Thais, border neighbors seek normalcy as battles rage in Myanmar

Mae Sot residents keep up with the news, “but we aren’t scared,” worker says.
Nontarat Phaicharoen and Pimuk Rakkanam
Mae Sot, Thailand
Thais, border neighbors seek normalcy as battles rage in Myanmar A Thai farmer tends his land near the Moei river in Mae Sot, along Thailand’s border with Myanmar, April 24, 2024.
Nontarat Phaicharoen/BenarNews

Despite fighting between Burmese junta troops and rebels raging nearby in Myanmar’s Kayin state in recent weeks, life in the Thai border district of Mae Sot goes on with a semblance of normalcy. 

Mae Sot, located in Tak province directly across the Moei river from the Myanmar town of Myawaddy, has become a crucial hub for welcoming refugees as it is a strategic point for the Thai government to provide humanitarian aid.

Lately, on the Myanmar side of the river, armed ethnic rebel groups have seized territory while junta forces have intensified efforts to reclaim lost towns.

Tak provincial Gov. Somchai Kitcharoenrungroj told reporters that while the conflict in Myanmar continues, its intensity had decreased since last weekend, allowing over 3,000 Myanmar nationals who had fled to temporary shelters in Tak to begin returning home. He expects the remaining refugees to leave by Thursday.

In Myawaddy, residents have moved into refugee camps where they wait for humanitarian aid while trying to go about their lives as normally as possible.

Still, even as the sounds of gunfire and explosions drift across the river and temperatures soar to 40 degrees Celsius (104 degrees Fahrenheit), locals on the Mae Sot side are not deterred in going about their daily routines.

“They are fighting on that side, life here goes on as usual. People still visit, maybe a bit less on weekdays, but weekends are busier. We keep up with the news, but we aren’t scared,” Mali, a service worker in Mae Sot who asked that her surname be withheld, told BenarNews.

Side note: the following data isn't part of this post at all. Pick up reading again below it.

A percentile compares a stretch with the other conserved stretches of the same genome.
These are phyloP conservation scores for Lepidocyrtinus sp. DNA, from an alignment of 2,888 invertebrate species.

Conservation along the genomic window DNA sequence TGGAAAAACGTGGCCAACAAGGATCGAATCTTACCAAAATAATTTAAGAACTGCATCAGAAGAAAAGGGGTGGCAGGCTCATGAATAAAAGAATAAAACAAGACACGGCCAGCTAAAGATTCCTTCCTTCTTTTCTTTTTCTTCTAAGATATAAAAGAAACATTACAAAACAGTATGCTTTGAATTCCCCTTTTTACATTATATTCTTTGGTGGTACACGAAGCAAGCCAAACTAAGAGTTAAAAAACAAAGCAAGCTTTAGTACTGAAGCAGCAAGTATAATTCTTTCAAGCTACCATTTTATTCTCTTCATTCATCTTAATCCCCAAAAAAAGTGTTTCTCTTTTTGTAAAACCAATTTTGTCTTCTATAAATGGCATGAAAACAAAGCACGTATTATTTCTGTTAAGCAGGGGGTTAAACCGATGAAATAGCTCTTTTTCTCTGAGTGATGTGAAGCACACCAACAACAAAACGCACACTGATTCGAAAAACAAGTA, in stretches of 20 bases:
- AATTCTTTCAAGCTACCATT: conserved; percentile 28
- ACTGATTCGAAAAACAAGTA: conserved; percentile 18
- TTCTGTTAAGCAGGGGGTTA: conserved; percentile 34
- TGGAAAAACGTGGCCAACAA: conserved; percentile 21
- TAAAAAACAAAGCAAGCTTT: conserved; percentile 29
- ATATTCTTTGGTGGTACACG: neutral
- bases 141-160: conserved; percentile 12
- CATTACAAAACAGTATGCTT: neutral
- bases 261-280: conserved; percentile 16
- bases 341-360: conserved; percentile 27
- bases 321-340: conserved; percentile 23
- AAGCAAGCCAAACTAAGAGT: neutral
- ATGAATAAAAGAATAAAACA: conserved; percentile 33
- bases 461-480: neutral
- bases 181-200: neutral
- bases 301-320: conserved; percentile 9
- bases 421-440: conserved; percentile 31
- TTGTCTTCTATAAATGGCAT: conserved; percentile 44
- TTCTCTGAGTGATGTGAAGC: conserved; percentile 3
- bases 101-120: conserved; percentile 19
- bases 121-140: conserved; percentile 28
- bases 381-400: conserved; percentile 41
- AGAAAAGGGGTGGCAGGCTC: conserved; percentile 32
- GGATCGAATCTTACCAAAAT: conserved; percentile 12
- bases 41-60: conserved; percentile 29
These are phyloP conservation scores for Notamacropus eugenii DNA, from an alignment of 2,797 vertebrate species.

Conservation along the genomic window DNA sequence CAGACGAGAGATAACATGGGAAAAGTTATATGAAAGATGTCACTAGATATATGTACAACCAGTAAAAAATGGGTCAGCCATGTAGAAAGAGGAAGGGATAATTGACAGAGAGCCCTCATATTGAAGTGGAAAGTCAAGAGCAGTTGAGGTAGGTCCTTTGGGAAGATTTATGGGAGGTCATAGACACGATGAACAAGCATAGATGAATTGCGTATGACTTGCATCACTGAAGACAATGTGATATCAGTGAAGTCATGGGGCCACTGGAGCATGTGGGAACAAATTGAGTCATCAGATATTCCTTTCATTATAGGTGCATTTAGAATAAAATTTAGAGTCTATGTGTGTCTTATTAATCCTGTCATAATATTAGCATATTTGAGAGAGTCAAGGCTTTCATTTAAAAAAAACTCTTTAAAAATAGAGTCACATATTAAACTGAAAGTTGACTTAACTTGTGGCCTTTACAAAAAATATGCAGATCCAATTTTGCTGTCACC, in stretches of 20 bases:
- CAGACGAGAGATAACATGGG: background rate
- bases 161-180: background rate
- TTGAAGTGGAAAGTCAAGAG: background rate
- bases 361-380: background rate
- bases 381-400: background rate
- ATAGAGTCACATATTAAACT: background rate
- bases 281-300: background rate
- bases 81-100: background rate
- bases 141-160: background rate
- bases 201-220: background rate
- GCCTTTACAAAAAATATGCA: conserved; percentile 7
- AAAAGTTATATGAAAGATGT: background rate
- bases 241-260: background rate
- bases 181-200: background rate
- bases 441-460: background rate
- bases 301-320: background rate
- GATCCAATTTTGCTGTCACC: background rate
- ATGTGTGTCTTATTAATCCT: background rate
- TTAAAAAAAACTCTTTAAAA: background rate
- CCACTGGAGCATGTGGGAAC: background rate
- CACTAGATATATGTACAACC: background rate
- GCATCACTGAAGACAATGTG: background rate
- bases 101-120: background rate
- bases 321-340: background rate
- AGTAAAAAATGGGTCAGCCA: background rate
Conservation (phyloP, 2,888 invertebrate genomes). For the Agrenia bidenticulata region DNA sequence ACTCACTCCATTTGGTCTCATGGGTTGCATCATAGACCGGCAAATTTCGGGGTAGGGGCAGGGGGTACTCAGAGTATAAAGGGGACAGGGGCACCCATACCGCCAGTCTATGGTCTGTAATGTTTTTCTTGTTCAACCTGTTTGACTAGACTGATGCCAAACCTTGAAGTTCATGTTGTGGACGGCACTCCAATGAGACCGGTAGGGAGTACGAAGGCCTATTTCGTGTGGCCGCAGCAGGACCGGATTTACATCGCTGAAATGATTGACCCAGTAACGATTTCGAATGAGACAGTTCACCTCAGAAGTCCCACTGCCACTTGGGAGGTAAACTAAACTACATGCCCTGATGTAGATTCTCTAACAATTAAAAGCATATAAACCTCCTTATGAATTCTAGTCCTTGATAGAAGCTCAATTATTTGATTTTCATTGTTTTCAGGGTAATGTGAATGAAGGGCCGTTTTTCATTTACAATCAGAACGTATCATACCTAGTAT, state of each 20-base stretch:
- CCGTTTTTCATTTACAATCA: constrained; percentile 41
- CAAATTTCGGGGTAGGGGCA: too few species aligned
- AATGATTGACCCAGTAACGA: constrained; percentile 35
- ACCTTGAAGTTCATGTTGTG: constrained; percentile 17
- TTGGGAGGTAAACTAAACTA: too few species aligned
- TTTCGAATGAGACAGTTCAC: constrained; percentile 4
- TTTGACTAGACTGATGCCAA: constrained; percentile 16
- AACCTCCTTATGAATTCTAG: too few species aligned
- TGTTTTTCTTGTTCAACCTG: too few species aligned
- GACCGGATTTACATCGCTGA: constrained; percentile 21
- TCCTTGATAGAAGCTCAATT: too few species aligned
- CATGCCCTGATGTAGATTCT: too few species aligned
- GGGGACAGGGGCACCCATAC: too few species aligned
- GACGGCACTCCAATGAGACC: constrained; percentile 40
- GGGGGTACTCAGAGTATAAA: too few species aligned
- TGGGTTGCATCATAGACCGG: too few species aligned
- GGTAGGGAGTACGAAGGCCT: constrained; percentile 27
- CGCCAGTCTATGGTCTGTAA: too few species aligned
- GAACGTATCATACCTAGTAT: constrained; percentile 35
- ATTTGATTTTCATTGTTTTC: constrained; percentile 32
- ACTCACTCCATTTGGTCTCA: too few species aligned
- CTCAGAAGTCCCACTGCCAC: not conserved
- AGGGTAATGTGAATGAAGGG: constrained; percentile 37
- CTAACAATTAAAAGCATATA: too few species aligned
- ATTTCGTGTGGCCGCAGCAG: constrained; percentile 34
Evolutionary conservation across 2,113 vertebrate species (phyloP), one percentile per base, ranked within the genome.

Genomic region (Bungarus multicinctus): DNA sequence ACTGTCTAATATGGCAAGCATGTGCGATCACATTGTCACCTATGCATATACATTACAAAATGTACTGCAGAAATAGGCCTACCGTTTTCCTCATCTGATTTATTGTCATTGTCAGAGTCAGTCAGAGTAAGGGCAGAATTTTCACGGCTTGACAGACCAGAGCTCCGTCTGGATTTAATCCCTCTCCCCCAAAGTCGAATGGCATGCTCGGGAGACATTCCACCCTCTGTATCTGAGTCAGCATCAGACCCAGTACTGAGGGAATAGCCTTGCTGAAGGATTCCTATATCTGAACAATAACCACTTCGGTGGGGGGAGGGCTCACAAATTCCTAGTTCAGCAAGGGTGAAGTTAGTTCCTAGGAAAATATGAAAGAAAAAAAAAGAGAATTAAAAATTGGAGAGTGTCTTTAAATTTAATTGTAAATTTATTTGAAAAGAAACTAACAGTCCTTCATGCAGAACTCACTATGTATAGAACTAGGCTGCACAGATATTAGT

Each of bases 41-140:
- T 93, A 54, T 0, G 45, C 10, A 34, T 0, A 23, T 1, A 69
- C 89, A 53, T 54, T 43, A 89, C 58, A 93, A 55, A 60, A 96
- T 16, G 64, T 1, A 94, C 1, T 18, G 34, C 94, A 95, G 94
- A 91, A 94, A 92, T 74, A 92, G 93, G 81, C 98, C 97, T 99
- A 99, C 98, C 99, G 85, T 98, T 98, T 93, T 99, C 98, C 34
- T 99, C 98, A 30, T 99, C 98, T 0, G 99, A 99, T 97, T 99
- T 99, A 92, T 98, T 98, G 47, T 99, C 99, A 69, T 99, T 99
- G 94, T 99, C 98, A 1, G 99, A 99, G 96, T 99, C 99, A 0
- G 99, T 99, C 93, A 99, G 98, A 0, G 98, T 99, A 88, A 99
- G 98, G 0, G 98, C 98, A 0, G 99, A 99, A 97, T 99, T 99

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A woman living at a temporary refugee camp in Myawaddy bathes in the Moei river separating the Myanmar town from Mae Sot in Thailand, April 24, 2024. [Nontarat Phaicharoen/BenarNews]
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Teenagers at a temporary refugee camp in Myawaddy, Myanmar, celebrate the Songkran Festival. April 17, 2024. [Pimuk Rakkanam/RFA]
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Children and others at a temporary refugee camp in Myawaddy, Myanmar, wait for humanitarian aid to arrive, April 17, 2024. [Pimuk Rakkanam/RFA]
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The Shwe Kokko Special Economic Zone in Myanmar is seen from a playground coffee shop in Mae Sot, Thailand, across the Moei river, April 23, 2024. [Nontarat Phaicharoen/BenarNews]
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A Thai soldier stands guard at the Rim Moei Market in Mae Sot, Thailand, April 23, 2024. [Nontarat Phaicharoen/BenarNews]
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A civilian in Mae Sot district takes a photo with Thai soldiers stationed under the second Thai-Myanmar Friendship Bridge, April 12, 2024. [Pimuk Rakkanam/RFA]
Zin Ma U holds her toddler at the Pa Law Ta Moe camp in Kayin state, Myanmar, April 17, 2024. [Pimuk Rakkanam/RFA]
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Karen rebels rest following a mission near a temporary refugee camp in Myawaddy, Myanmar, April 17, 2024. [Pimuk Rakkanam/RFA]
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A truck transports Burmese refugees from Myawaddy to a temporary shelter on Thailand’s side of the border, April 20, 2024. [Pimuk Rakkanam/RFA]
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A haze covers Myawaddy in Myanmar, as seen across the Moei river from Mae Sot in Thailand, April 14, 2024. [Pimuk Rakkanam/RFA]


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